Sleep apnea, in particular central sleep apnea, frequently is observed in association with congestive heart failure (CHF). However, recent data from the Sleep Heart Health Study suggest that severe OSA is a risk factor for incident CHF in men (Hazard Ratio: 1.71 for AHI > 30 /hour vs. AHI < 5), but not women (36).

Recent observations indicate that stroke incidence also may be increased in those with OSA. In the Wisconsin Sleep Cohort over a 4 year follow-up, a significantly increased odds ratio for incident stroke after age and sex adjustment of 4.48 was observed in those with an AHI > 20 /hour (40). This was attenuated to 3.08 after controlling for body mass index. In the Sleep Heart Health Study, a significant increase in incident stroke risk also was found in those with an AHI > 20 /hour, but only in men (41).

As initially reported over 25 years ago (24), more recent observations have confirmed an association between OSA and cardiac arrhythmias. In the Sleep Heart Health Study, those with severe OSA were more likely to have both ventricular and atrial ectopy (42). Furthermore, those with severe OSA were 4.5 and 1.8 times more likely to have episodes of atrial fibrillation, and complex ventricular ectopy or non-sustained ventricular tachycardia.42 Additional analyses reveal that the relative risk of having an episodes of atrial fibrillation is 17 times greater after an apnea or hypopnea episode and there is 1 excess episode of paroxysmal atrial fibrillation or nonsustained ventricular tachycardia for every 1000 hours of sleep or 40000 respiratory disturbances (43). Obstructive sleep apnea with attendant hypoxemia also may be a risk factor for recurrence of atrial fibrillation after cardioversion (44).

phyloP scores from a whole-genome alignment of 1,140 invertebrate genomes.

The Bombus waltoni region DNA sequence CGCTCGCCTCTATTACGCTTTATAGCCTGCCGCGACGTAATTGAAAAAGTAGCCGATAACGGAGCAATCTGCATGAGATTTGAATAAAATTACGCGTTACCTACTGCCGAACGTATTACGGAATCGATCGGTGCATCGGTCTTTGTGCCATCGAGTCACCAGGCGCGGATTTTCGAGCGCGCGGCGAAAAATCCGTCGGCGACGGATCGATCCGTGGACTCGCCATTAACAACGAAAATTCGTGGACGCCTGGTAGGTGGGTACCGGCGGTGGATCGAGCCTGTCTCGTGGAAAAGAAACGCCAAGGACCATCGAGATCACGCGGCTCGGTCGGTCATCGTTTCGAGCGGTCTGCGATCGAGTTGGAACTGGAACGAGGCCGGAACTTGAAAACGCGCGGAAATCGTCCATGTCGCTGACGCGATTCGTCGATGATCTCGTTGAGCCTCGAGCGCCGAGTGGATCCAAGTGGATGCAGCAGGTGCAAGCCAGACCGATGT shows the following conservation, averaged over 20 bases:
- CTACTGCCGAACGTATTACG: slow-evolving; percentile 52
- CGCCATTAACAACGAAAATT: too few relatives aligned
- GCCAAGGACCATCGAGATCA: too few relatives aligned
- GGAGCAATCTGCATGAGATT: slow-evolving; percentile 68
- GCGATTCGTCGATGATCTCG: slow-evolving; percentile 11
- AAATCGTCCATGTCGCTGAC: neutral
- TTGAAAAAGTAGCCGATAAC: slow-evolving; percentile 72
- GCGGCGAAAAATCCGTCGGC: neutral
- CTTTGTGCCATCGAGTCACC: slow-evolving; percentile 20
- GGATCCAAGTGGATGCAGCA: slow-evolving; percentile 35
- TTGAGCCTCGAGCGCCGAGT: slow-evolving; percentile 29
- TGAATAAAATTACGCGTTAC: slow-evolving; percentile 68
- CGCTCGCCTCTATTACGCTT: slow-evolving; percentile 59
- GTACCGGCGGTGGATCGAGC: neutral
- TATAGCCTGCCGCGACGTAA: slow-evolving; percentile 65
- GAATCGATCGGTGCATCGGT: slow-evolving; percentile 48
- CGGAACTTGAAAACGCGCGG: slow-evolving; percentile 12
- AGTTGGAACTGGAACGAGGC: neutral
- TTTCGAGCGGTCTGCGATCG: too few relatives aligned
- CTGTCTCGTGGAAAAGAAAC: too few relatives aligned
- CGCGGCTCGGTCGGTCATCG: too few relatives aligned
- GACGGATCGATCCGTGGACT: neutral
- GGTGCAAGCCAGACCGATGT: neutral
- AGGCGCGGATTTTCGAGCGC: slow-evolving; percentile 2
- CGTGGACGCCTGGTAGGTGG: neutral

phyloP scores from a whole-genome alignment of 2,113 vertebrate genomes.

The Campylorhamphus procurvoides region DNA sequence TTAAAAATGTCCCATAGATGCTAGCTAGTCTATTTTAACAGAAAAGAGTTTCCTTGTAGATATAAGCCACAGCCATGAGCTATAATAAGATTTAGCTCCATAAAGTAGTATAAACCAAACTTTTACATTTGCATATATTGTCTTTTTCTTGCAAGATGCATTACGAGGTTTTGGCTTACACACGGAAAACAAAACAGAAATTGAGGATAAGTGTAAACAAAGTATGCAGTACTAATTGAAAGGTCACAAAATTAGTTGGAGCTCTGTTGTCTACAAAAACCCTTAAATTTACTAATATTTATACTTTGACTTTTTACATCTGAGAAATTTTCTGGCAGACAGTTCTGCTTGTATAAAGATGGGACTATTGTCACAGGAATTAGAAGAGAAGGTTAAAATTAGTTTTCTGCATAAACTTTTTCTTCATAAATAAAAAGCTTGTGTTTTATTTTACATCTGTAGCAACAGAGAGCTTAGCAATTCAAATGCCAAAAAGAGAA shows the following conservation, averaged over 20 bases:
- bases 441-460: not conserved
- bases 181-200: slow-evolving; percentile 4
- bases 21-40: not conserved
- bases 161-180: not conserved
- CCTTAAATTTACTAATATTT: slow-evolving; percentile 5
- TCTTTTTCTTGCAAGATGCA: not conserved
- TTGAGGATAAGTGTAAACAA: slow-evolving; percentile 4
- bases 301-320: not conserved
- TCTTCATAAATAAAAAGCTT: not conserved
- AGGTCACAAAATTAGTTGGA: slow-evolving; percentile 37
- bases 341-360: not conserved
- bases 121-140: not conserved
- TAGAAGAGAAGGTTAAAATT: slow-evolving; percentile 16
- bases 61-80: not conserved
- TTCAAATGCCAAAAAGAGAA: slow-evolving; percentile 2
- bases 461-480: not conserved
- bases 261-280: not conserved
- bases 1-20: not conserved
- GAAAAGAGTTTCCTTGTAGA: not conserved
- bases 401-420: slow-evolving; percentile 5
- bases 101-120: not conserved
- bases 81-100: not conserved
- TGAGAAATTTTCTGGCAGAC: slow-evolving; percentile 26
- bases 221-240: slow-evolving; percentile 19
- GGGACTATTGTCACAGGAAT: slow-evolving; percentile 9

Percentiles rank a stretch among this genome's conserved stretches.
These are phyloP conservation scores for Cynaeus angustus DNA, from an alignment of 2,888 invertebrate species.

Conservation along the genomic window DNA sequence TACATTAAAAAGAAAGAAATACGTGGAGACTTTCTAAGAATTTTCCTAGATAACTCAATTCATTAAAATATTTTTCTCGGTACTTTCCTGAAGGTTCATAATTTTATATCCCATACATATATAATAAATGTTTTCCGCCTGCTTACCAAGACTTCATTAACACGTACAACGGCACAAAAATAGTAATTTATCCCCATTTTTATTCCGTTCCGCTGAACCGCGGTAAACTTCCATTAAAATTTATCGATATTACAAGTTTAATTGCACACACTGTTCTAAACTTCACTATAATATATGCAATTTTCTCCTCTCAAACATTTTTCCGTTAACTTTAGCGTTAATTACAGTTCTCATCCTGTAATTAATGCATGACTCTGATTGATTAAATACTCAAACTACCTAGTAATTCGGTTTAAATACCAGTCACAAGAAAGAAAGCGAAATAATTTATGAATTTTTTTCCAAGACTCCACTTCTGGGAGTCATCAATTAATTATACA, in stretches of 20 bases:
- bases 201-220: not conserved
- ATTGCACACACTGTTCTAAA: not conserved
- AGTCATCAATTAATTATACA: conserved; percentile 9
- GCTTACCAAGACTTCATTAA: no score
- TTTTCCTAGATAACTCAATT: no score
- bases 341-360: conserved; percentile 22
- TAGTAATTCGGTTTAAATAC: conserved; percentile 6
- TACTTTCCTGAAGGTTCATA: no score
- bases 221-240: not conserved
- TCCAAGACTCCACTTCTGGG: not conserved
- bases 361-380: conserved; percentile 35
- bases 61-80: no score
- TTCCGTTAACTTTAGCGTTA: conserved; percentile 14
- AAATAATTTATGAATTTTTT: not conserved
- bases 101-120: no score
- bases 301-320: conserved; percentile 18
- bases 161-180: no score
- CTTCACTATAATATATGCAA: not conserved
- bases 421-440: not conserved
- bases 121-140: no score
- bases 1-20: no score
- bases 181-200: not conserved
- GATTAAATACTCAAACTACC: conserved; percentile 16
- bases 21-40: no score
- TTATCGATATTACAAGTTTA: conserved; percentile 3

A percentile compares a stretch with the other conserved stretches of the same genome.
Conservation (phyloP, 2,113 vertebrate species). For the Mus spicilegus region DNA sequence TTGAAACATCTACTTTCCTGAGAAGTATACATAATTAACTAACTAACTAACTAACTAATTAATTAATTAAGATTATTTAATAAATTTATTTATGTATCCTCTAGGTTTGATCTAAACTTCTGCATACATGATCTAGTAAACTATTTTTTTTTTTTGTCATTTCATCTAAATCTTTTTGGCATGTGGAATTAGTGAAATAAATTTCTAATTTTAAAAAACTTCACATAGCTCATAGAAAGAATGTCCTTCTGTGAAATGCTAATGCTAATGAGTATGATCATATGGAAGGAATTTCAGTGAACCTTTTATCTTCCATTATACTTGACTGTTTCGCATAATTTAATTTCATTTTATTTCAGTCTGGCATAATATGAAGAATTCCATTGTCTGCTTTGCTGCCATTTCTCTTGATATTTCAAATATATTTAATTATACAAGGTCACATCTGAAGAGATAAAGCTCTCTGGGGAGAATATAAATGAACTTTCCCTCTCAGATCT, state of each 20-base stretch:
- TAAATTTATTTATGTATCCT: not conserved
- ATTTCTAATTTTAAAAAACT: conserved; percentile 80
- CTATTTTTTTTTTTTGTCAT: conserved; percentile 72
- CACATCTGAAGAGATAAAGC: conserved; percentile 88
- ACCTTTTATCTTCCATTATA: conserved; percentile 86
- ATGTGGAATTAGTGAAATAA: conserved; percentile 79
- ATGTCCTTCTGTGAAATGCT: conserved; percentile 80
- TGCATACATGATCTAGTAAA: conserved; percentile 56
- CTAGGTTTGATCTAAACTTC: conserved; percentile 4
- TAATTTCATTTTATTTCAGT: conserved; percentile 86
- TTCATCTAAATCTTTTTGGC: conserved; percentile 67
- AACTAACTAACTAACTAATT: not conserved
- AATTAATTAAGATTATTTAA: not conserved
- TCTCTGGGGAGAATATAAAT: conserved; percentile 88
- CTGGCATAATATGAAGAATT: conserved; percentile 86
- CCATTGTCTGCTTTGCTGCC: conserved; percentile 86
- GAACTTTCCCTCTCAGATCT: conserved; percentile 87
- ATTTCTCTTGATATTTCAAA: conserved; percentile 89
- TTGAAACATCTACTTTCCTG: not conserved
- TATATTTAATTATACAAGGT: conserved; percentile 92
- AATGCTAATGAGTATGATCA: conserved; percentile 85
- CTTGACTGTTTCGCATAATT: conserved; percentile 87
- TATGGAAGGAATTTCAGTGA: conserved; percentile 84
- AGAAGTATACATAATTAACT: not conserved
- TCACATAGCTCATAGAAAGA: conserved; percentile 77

Finally, there is now relatively conclusive evidence from 3 longitudinal cohort studies demonstrating that OSA contributes to excess mortality. In the Busselton Health Study of 380 individuals followed for a mean of 13.4 years, a respiratory disturbance index of greater than 15 /hour yielded a hazard ratio of 6.24 for excess mortality (45). Subsequently, in an 18 year follow-up of 1496 participants in the Wisconsin Sleep Cohort, the adjusted hazard ratio for excess all cause mortality related to severe OSA was 3.0 in comparison to no OSA (46). Furthermore, the hazard ratio related to cardiovascular disease mortality was 5.2 (46). More recently, the Sleep Heart Health Study reported a hazard ratio of 1.46 for all cause mortality over an 8.2 year average follow-up. Similar to the Wisconsin Sleep Cohort, it appeared that cardiovascular deaths accounted for much of the excess risk (47). In this latter study, indices of nocturnal hypoxemia also were associated with excess all cause mortality. Although sudden cardiac death in the general population usually occurs during the 6 am to 12 noon time frame, in those with OSA, it is shifted to night-time hours, 12 midnight to 6 am providing further evidence of the adverse impact of OSA on the heart (48).

Obstructive Sleep Apnea and Cardiovascular Disease: Mechanistic Observations

Since the initial observations of the physiologic events that might be operative in the pathogenesis of cardiovascular sequelae of OSA over 25 years ago, substantial progress has been made towards understanding how OSA is a risk factor for cardiovascular disease. These findings include OSA induced changes in cardiac structure and function, abnormalities in metabolic function, and increases in inflammation, coagulability and sympathetic nervous system activity. These latter issues then interact to enhance atherogenesis and cardiac dysfunction.

Obstructive sleep apnea is associated with increases in left ventricular mass. In the Sleep Heart Health Study, those with an AHI > 30 /hour in comparison to those with an AHI < 5 were more likely to have left ventricular hypertrophy on echocardiography, and estimates of left ventricular mass were higher (49). These associations were even stronger when indices of nocturnal hypoxemia were used instead of the AHI. This further highlights the potential role of hypoxemia in the pathogenesis of cardiovascular disease attributable to OSA. Given the presence of left ventricular hypertrophy related to OSA, it is not surprising that diastolic dysfunction is more common among individuals with OSA (50). However, use of CPAP may improve left ventricular function (50). This raises the possibility that early intervention to treat OSA may reduce cardiac morbidity and mortality.